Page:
'.........ALTHOUGHa person who is let into exclusive possession in prima facie to be considered to be a tenant, nevertheless he will not be held to be so if the circumstances negative any intention to create a tenany. Words alone may not suffice. 'Parties cannot turn a tenany into a license merely by calling it one. But if the circumstances and conduct of the parties show that all that was intended was that the occupier should be granted a personal privilege with no intrerest in the land, he will be held only to be a licensee.'
(36) I find that there was no intention to create a tenancy in favor of Jagan Nath. There was no change of relationship. Jagan Nath had a mere personal privilege to remain there.
(37) It is important to notice that in the written statements which were filed in 1963, 1965, 1968 and 1970 Jagan Nath did not build his case on admissions though all these admissions were of the year 1965, 1966 and 1967. In the earlier litigation Jagan Nath ordinarily would have relied upon these admissions if there was in truth any creation of tenancy in his favor. This would have been the most powerful weapon in his armoury to defeat Sajjan Singh in the litigation which lasted as long as seven years.
(38) In the amended written statement Jagan Nath did not plead that there was any specific agreement between him and Sajjan Singh with regard to the creation of tenancy and its terms. All that was said was that Sajjan Singh had admitted him to be a tenant. That Jagan Nath was described as a tenant by Sajjan Singh at some places is not in dispute. But thereby Sajjan Singh was riot clothing Jagan Nath with the rights of a tenant. He did not confer the status of irremovability on him. Nor is it possible to conceive that a man who fought with his license for seven long years and finally succeeded would agree to the creation of a tenany in the course of a few days immediately after February 9, 1970. Is it believable that he gave up the gains of the litigation for no advantage to himself? There is nothing on the record to suggust that any specific agreement was entered into between the parties under which Japan Nath became a tenant of Sajjan Singh.
(39) In his evidence Jagan Nath said that there were talks of compromise between him and Sajjan Singh in 1964 and 1970. At that time Sajjan Singh said to him that he was interested only in rent and that he can go on occupying the place if he would pay rent regularly. On this slander evidence which has not even been supported by his other witnesses I cannot endorse the view of the appellate judge that there was a specific agreement by which Jagan Nath from a licenses became a tenant.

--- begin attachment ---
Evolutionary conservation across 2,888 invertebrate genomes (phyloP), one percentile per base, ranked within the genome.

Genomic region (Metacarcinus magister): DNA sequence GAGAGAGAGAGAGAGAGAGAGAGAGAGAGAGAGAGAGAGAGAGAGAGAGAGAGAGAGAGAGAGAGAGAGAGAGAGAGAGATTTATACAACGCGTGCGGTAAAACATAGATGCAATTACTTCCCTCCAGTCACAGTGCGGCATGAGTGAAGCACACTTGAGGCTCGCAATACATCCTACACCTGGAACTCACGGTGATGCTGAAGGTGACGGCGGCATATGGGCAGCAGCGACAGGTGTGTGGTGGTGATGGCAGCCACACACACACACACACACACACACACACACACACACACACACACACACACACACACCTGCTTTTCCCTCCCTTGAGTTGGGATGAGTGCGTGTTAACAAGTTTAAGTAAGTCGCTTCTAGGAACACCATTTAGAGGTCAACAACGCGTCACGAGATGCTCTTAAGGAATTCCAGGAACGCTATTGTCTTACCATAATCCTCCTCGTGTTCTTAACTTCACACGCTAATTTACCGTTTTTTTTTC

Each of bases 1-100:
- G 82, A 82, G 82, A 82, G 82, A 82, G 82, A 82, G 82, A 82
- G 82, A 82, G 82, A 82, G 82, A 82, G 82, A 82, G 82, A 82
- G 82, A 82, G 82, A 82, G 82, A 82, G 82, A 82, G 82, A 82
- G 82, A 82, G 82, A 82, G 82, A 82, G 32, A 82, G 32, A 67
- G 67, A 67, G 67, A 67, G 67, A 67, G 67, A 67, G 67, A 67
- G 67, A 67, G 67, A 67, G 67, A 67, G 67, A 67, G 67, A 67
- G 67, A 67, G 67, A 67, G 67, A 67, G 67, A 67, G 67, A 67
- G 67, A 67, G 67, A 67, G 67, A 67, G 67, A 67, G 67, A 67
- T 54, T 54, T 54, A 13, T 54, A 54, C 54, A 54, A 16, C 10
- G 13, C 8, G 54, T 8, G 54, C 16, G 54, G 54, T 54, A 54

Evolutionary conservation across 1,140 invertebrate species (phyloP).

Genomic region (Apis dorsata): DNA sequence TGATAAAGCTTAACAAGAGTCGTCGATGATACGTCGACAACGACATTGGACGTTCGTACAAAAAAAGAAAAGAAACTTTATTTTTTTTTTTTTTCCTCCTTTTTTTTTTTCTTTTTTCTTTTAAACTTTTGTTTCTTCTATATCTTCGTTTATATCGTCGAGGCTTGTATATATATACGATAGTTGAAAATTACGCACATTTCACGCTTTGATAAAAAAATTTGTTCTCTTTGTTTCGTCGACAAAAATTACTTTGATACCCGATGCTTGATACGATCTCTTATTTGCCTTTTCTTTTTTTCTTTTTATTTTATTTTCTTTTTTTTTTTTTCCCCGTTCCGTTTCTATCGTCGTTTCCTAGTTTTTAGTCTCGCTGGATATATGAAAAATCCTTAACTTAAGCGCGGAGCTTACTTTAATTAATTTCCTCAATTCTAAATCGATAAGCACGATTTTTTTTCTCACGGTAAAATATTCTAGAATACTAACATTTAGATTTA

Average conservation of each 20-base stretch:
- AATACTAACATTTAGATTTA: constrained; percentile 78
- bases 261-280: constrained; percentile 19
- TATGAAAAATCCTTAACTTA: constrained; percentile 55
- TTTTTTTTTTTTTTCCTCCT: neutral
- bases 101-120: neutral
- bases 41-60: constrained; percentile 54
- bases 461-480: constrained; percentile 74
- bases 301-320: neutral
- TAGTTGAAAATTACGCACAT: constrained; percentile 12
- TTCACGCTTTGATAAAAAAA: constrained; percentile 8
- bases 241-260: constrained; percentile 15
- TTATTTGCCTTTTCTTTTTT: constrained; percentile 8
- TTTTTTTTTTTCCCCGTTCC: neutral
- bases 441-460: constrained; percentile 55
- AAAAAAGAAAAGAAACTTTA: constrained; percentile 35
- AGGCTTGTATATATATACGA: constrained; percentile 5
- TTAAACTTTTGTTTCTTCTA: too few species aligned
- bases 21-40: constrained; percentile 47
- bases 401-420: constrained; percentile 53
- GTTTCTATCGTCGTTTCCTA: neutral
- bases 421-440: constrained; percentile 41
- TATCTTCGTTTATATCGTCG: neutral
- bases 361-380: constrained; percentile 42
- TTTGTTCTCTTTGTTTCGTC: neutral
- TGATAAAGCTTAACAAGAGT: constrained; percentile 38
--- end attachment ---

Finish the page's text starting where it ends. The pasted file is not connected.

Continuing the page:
(40) In my oppinion the trial court's approach was correct. Its views was right. The appellate court inferred a tenancy. from the admissions made by Sajjan Singh in various suits. The question here is not one of inference. The question is : What was the intention of the parties
(41) Lord Greene Mr said in Booker v. Palmer, (1952)1 All F.R.149 :
'TOsuggest there is an intention there to create a relationship of landlord and tenant appears to me to be quite impossible. There is one golden rule which is of very general application, namely, that the law does not impute intention to enter into legal relationships where the circumstances and the conduct of the parties nagative any intention of the kind.'
These are emphatic words. They aptly apply to this case.
(42) In this case the question is not so much of intention of the parties as of the creation of tenancy by agreement. Jagan Nath's case in defense was that the license was converted into a tenancy.
(43) In his oral evidence he stated that in 1964 there were talks between Sajjan Singh and him. Other persons were also present at that time. Sajjan Singh then told him that he was only interested in rent and if he (Jagan Nath) was willing to pay rent he might go on staying in the premises. Sajjan Singh agreed at that time, it is said, to make a statement in court. But no statement was ever made by Sajjan Singh. Again it is said that in 1970 a few day after the decision of the appeal by the High Court in February, 1970 there was a talk between them and Sajjan Singh agreed to with draw his suits.
(44) From this evidence it appears that there was an inconclusive discussion. No concluded agreement as to tenancy was reached between the parties. Sajjan Singh did not make any statement in court about the compromise between them. Nor did he withdraw his suits. The trial judge discussed the evidence of Jagan Nath and his witnesses. He came to the conclusion that there was no specific agreement, express or implied, between the parties as to tenancy. He refused to believe that Sajjan Singh ever agreed to take Jagan Nath as a tenant.
(45) The appellate court has not discussed the oral evidence of the parties. There was the oral evidence of Jagan Nath himself in the previous case which also was brought to his attention in cross-examination. This also has not been considered.